Cleveland experts: How to donate the smart way this holiday season
Avoid making a donation over the phone
Joe Pagonakis, newsnet5.com
5:35 PM, Nov 26, 2013
11:00 PM, Nov 26, 2013
CLEVELAND - It's one of the most important decisions you'll make this coming holiday season -- where to make that charitable donation and make every dollar count.
Cleveland Better Business Bureau Vice President Sue McConnell advises the best first step is to verify the charity is registered with the state of Ohio.
"In Ohio, all charities need to be registered with the Ohio Attorney General's Office, so you can go online and look up the Ohio Attorney General. They have a place there where you can check to make sure the charity is properly registered," explained McConnell.
McConnell told 5 On Your Side the BBB holds charities to 20 different standards, including a minimum acceptable percentage of how much of every dollar must been given directly to the charitable cause.
"The Better Business Bureau standards say at a minimum you need to spend 65 percent of your donations on programs, and no more than 35 percent on related fund raising costs," said McConnell.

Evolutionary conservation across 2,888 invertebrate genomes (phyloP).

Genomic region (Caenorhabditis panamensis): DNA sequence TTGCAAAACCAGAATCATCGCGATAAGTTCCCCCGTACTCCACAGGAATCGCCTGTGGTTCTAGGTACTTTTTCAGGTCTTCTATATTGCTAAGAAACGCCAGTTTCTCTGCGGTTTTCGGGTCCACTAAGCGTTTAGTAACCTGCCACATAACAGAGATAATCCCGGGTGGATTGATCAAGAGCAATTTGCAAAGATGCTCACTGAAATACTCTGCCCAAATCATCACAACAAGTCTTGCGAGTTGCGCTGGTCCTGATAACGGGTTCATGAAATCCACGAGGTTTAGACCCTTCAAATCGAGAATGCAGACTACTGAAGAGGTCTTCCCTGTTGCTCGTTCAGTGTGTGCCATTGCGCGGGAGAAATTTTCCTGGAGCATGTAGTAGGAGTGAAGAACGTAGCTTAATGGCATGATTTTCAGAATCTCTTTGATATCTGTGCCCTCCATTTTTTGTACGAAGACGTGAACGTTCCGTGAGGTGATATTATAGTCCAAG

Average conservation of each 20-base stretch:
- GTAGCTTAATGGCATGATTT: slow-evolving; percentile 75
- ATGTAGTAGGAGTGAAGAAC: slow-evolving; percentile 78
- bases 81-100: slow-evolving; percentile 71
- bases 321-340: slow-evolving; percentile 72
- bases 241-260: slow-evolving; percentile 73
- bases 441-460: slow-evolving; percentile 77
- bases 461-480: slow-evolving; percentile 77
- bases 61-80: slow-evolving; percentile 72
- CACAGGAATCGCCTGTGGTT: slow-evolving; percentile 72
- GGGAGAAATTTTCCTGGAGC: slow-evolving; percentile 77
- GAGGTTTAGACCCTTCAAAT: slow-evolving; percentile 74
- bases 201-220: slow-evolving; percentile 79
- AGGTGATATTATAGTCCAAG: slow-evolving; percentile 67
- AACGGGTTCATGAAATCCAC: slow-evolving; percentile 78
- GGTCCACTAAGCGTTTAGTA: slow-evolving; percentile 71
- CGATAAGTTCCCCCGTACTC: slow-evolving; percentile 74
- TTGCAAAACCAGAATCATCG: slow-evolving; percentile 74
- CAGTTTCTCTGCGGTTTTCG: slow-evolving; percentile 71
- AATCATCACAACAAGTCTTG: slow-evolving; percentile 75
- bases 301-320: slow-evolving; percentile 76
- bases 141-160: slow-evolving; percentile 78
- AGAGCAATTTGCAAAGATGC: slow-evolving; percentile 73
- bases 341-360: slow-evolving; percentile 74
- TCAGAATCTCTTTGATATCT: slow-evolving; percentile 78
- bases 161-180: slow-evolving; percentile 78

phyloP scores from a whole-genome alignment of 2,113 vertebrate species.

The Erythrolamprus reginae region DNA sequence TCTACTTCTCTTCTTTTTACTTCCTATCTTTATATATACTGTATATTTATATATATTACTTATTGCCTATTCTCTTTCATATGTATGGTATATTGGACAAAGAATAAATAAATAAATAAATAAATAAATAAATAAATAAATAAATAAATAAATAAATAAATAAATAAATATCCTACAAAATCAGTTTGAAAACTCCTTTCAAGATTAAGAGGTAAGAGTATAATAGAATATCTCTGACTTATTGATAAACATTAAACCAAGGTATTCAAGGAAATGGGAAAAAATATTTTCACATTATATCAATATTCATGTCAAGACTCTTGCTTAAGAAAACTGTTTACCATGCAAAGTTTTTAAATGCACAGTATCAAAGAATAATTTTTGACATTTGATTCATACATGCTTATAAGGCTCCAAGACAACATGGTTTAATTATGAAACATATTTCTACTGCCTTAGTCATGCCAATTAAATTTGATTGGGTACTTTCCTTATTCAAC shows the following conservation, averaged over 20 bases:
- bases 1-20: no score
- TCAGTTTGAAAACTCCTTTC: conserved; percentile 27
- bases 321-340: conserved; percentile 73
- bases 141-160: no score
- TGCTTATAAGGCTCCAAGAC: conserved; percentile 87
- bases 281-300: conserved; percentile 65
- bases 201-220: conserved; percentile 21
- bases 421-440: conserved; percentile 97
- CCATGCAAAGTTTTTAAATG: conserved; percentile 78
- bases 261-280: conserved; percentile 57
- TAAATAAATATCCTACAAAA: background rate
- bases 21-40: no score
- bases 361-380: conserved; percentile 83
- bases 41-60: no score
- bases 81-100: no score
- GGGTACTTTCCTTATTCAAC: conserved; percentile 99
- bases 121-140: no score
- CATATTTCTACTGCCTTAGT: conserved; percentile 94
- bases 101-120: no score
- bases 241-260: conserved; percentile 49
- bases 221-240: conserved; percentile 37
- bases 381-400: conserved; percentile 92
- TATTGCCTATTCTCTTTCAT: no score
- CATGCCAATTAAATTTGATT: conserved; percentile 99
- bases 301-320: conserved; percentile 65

"You must also be aware of the charity name game. Some charities use names that are very similar to long standing reputable charities. So make sure that you know who you're giving that donation to. Check them out very carefully."
Beau Hill, Executive Director of the Salvation Army Harbor Light Complex, told NewsChannel5 residents should avoid making donations over the phone.
"Donate to a place that you know. Donate to a place that you've been impacted by, or that they have a realization of really what they do," said Hill. "When it comes to solicitations in general, whether it be by email, or phone, or anything, make sure that the people who you're talking to, or the people you're getting correspondence from, truly are who they say they are."
Meanwhile, The Salvation Army will kick off its annual holiday kettle drive on Friday, Nov. 29. The greater Cleveland chapter is hoping to raise $693,000 to help support 3,200 northeast Ohio families.